Scientific database

John Michael Sauder sauder at polaris.fccc.edu
Tue Oct 14 09:34:17 EST 1997


In article <B064305F966819E27 at asd05-25.dial.xs4all.nl> a_team at dds.nl (A-team) writes:
>In article <61j1dr$bod at mserv1.dl.ac.uk>,
><IZEMAN at fns.uniba.sk> wrote:
>
>>I am looking for suitable database able to import refs in MEDLINE format. 
>>It could run on MS-DOS (that one may be sufficient because we don't have 
>>all PCs with Windows 95), or Windows 3.1 or Windows 95.
>>
>>Does anyone know internet site for free copy of an database program
>>suitable for scientists ?
>
>FileMakerPro. (www.claris.com) If you save the refs as tab-separated text,
>ard

	I know of no free programs.  
	However, I would HIGHLY recommend EndNote Plus with EndLink, by 
Niles & Assoc.  http://www.niles.com.   (I do not work for them  -- just
a satisfied customer)

	Endlink allows you to directly import search results from Medline 
or just about any other database into an EndNote library.  The import
filters can be modified to include/exclude exactly the information you
want/don't want.  

	Searches can easily be done in EndNote, either field-specific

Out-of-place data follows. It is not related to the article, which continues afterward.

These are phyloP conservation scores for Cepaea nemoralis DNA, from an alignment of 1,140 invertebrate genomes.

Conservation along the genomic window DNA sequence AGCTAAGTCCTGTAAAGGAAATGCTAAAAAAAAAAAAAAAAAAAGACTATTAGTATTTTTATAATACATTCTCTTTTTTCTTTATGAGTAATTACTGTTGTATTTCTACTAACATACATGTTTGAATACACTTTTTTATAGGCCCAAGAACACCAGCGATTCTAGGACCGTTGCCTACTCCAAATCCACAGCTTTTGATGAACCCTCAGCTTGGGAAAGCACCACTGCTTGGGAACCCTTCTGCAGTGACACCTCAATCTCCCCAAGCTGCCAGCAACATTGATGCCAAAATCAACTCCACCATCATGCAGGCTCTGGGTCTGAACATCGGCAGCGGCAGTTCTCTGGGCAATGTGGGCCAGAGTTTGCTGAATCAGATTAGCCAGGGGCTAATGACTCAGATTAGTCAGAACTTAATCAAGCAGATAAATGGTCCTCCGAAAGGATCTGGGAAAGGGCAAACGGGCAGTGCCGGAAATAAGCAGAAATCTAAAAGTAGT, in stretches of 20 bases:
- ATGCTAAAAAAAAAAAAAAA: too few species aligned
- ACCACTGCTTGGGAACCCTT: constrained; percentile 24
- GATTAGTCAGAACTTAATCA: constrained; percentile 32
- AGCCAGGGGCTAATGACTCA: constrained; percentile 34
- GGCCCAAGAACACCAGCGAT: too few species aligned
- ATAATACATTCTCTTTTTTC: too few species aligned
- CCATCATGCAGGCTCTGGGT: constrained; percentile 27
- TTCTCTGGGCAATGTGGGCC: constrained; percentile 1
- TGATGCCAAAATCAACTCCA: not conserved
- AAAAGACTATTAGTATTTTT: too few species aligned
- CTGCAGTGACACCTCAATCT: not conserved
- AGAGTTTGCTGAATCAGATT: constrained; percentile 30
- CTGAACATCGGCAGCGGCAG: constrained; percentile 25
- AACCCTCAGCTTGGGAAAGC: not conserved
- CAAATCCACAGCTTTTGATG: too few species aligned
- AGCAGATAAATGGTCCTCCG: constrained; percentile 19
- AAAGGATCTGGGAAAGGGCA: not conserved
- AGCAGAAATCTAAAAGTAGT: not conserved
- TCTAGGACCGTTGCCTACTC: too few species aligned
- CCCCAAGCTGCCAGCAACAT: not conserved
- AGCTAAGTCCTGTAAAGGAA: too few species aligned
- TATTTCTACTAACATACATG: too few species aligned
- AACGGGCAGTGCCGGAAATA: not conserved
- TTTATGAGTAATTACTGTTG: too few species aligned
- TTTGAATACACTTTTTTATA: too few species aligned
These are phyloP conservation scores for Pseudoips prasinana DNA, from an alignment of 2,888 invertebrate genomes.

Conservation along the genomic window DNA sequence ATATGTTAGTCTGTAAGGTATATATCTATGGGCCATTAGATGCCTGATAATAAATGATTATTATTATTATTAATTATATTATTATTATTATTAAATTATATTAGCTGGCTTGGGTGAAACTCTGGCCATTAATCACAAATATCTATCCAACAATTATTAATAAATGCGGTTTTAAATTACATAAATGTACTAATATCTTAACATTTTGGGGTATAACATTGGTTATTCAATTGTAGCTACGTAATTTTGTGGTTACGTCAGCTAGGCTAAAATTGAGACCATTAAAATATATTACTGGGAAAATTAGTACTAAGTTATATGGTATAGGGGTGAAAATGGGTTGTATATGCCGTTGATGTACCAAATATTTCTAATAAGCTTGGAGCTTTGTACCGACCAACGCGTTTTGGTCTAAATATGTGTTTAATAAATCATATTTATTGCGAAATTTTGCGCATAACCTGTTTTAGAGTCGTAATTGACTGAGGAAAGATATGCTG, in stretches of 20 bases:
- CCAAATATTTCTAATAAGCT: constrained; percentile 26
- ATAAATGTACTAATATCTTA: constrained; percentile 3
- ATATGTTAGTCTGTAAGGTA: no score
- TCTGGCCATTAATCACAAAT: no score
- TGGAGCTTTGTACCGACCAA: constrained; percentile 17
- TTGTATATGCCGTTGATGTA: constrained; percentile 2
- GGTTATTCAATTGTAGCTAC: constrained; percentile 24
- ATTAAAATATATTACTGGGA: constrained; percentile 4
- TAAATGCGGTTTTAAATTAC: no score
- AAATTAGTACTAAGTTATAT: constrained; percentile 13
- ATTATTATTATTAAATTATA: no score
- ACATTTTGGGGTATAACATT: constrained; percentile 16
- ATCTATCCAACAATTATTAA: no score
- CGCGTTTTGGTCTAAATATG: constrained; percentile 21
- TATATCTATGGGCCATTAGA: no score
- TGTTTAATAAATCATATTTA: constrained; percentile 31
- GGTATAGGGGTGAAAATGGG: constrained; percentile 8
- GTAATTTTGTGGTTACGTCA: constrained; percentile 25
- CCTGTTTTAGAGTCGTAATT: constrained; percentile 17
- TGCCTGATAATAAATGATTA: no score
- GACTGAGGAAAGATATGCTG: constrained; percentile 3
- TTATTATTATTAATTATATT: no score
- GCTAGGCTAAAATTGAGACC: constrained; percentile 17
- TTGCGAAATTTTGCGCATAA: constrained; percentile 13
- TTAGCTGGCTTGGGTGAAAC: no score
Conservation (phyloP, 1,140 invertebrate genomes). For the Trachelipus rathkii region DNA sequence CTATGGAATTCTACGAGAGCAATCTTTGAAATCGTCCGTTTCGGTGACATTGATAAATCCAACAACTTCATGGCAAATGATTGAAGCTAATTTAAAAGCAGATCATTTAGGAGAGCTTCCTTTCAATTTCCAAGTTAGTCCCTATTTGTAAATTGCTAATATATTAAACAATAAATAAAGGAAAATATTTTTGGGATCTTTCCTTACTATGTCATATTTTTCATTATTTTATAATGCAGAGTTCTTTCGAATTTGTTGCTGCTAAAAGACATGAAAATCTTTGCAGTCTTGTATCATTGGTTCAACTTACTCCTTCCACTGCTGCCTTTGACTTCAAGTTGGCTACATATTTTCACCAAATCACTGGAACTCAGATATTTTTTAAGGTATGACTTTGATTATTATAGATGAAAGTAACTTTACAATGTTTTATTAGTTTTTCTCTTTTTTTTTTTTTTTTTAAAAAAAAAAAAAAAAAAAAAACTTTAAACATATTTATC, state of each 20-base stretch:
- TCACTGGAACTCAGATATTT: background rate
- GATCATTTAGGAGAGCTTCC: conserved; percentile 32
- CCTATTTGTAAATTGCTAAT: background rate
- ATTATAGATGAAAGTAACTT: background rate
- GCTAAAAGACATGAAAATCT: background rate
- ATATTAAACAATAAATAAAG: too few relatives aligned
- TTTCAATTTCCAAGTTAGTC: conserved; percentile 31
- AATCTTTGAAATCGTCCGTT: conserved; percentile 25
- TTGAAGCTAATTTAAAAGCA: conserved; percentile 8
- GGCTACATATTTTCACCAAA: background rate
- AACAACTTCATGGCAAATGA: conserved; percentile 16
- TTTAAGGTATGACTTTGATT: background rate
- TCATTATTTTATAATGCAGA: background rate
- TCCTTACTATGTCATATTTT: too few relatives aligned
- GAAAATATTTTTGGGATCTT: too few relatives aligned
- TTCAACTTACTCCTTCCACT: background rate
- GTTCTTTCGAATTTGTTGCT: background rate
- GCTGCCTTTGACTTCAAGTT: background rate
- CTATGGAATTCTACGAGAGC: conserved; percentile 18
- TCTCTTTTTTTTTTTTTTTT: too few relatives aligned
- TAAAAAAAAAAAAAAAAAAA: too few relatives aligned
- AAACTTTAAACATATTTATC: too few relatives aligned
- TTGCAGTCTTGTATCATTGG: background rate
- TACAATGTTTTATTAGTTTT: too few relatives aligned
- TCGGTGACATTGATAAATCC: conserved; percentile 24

(like author, title, year, keywords, abstract, etc), or across all
fields in a given recond.  AFAIK, EndNote can work with libraries 
containing tens of thousands of references.  The libraries are 
readable on either PC (Win3/95) or Mac.  There are older versions of
EndNote/Endlink that run under DOS, but I would recommend sticking with 
the newer versions.

	EndNote's greatest power, in my opinion, is its seemless
integration with MS-Word/WordPerfect.  As you're writing a paper, you 
can include citations to references in your EndNote library.  After 
your paper is done, Endnote will format the citations in your paper 
based on any journal style you select/design (Science, Nature, Cell, 
etc), also creating the entire list of references at the end of the 
paper according to which style you've selected.




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